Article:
By now, nearly everyone has heard about some of the impressive ways a computer can enhance (or create) a moving image. Blockbuster films like Jurassic Park, Terminator 2 and Forrest Gump have shown the world the high end of digital movie making. What many people may not realize, however, is that their humble home computers, while not quite able to mimic these multi-million-dollar productions, can work some pretty impressive video magic if they own the right hardware and/or software.
With the right gear, your computer can convert video to digital information, control editing VCRs, edit video (and audio), overlay titles or graphics, create and overlay animated sequences, help you brainstorm ideas for scripts and even create storyboards for video production.
What's more, digitized video has several advantages over video on tape: there's no generation loss for successive dubs, allowing countless edits without loss in picture quality.
Desktop video includes any video operation that uses a computer. For pre-production, this covers scripting and planning (including computer-generated storyboards). For production, it means computer graphics, animations, and presentation programs. The term is most commonly connected with post-production, including shot logging, edit controlling, effects generating, titling, and even producing music and effects.
How can I use my computer as an edit controller?
Computer-based edit controllers typically consist of a software program and an add-in card that you connect to your editing VCRs. (Some simple models use infra-red controls, like your TV remote.) As you enter the start and stop points of the shots you want, the computer stores them. Then on command, it will create an assembly tape from its list of shots. Note that with an edit controller, the audio/video signal does not have to loop through the computer.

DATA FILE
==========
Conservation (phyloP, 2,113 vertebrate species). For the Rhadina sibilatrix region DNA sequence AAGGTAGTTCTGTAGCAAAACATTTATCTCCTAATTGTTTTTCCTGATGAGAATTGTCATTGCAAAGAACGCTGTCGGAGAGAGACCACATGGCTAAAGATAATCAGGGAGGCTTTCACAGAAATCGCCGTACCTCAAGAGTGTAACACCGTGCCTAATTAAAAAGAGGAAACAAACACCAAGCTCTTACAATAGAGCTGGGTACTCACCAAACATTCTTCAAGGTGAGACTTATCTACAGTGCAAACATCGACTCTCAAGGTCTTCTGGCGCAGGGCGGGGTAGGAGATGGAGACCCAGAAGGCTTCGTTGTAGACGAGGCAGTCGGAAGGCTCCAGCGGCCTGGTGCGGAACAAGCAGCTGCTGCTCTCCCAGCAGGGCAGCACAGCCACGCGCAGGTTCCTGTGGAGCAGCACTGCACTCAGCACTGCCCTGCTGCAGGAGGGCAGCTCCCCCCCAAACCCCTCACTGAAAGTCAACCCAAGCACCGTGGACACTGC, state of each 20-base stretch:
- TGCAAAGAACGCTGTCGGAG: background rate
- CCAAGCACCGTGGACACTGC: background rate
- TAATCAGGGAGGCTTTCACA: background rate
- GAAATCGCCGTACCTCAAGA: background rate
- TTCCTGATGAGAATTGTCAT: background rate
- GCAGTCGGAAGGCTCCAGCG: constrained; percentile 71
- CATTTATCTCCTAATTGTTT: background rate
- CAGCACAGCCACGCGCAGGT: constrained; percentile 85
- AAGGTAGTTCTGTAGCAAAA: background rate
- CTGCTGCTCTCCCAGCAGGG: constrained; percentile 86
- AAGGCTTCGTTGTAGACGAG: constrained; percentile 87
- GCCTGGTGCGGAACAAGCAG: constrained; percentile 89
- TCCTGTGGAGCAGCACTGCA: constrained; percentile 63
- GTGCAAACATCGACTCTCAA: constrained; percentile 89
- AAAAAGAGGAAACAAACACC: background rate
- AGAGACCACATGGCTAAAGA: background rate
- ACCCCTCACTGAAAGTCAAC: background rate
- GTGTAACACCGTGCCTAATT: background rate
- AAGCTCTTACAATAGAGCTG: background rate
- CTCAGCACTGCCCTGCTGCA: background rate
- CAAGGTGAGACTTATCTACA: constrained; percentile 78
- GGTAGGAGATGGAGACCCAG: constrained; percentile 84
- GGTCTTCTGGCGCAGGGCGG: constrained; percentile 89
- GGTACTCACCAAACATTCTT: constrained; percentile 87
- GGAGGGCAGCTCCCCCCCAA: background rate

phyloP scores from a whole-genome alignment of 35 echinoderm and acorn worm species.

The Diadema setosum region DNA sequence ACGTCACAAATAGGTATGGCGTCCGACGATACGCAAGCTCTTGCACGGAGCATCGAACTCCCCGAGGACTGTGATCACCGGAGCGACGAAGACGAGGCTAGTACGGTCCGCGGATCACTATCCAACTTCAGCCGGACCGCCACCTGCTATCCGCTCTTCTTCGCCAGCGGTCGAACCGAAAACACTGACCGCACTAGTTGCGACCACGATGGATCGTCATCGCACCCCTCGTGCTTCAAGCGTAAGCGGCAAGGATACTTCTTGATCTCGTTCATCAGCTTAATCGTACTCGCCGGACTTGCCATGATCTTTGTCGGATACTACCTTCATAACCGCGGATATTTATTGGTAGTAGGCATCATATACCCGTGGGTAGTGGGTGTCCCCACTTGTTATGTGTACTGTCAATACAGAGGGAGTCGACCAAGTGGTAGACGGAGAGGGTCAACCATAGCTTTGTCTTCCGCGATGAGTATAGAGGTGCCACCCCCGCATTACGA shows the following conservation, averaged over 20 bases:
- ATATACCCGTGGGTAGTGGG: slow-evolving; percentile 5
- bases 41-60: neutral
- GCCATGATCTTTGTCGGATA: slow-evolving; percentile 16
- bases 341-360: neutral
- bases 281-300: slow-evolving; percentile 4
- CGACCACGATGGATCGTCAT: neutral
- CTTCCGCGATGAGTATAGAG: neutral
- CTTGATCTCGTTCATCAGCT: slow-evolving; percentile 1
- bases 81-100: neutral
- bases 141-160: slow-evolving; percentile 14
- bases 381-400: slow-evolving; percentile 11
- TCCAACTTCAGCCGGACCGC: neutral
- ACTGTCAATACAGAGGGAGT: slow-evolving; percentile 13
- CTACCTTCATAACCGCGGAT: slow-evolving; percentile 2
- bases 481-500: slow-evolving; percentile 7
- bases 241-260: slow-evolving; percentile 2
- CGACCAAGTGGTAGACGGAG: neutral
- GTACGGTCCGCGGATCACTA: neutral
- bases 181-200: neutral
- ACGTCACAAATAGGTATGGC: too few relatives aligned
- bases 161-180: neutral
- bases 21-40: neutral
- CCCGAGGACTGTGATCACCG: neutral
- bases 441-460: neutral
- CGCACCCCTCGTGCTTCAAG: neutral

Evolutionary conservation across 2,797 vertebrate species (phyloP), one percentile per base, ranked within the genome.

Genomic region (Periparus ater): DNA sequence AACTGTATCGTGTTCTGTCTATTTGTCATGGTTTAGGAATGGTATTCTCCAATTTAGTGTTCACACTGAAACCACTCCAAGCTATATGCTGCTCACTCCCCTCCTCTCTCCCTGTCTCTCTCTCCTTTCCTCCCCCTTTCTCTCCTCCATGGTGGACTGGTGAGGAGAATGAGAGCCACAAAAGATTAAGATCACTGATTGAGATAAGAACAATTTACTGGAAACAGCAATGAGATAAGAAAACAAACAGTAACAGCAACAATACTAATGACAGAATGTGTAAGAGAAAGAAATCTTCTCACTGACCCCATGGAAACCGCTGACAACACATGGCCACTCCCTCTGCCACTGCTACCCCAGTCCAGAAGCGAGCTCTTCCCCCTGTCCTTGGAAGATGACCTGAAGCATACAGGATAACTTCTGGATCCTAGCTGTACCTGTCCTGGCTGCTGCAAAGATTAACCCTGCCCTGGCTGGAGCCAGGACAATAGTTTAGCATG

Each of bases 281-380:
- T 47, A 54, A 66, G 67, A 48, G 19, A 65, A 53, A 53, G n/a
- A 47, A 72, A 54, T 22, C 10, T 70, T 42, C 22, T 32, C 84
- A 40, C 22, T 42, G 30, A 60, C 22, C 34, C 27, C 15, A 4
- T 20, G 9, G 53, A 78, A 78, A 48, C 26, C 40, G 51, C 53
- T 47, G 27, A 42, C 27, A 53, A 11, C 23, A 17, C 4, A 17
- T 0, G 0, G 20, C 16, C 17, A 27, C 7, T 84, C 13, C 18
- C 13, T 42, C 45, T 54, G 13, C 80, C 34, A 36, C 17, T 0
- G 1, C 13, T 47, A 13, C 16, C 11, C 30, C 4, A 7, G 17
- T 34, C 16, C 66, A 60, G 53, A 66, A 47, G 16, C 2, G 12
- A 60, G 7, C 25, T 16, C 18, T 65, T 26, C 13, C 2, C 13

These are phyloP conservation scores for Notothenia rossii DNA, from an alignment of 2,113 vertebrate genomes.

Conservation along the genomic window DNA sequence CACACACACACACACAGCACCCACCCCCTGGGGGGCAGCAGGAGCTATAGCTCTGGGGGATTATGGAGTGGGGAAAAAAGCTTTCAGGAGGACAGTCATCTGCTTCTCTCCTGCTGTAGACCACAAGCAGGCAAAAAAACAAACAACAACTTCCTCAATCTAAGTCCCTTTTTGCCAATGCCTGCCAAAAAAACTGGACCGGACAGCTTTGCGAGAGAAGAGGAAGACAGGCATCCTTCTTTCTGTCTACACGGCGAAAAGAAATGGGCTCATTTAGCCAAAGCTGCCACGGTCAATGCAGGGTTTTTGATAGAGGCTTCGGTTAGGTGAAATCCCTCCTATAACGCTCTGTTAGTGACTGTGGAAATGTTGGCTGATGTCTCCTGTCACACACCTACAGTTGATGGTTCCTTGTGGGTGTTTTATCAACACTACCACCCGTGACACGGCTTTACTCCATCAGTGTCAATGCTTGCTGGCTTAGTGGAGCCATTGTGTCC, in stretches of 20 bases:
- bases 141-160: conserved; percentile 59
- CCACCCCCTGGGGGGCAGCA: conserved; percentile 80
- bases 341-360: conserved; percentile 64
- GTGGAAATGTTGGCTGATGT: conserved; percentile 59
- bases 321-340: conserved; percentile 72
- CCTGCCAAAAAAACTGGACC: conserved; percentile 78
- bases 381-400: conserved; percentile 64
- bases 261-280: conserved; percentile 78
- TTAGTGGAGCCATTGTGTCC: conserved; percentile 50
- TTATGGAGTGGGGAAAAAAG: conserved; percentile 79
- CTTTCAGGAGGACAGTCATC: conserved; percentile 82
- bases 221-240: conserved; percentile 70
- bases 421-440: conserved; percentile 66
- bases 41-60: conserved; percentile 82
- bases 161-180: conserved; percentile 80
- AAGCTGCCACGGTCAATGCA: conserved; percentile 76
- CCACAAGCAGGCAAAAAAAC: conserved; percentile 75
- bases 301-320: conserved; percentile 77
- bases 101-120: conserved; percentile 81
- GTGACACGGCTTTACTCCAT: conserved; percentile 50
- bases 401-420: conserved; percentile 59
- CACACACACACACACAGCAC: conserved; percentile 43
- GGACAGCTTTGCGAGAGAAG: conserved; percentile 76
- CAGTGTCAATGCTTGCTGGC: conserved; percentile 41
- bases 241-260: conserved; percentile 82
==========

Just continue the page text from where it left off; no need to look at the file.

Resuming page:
How can I use my computer as an effects generator?
A computer effects generator consists of software, plus a card with video input and output jacks. Once inside, the NTSC analog video signal is digitized, processed to create dissolves, wipes, and other effects, the converted back to NTSC upon output. Some of the better systems combine DVE generation, edit controlling, signal processing, shot logging and even titling in a single hardware/software package.
How can I use my computer to log and locate shots?
If you have a computerized edit control system, chances are it includes a proprietary database to use in logging, describing, and locating your footage. Special logging software is made for laptop use by professional script supervisors, but you can set up any flat database to record shot number, address, type, content, and any other information you choose. What's an edit decision list and how can I use it?
An edit decision list (or EDL) is a log of every shot in your edited program, in order, and with exact start and stop points noted. An EDL also includes the positions, lengths, and types of all transition effects, along with separate information about the audio track(s). Generated automatically by your computer as you build the assembly, the EDL can then be used to automatically generate an assembly from your original elements -- either on the desktop, or in a professional video post production facility.
What's an auto assembly and what's it good for?
Generated from an edit decision list (see separate entry) an auto assembly is a finished program assembled automatically by the computer, using the original camera footage. It is used in professional "online" editing to replicate, at higher quality, the manual assembly you've made in the original "off-line" edit phase. If you have time code, you can also assemble a program from expendable dupe tapes; then make a
final assembly automatically from your originals.
How can I work with time code even if my camcorder doesn't record it?
In some editing systems with VITC time code, the computer-based edit controller can generate time code for at least the assembly deck, which can record it even if it can't generate it. A better approach is to "bump up" (transfer) the original camera footage to a professional format like 3/4-inch or Beta-SP, onto tapes pre-striped with linear time code.This document came from http://www.videomaker.com/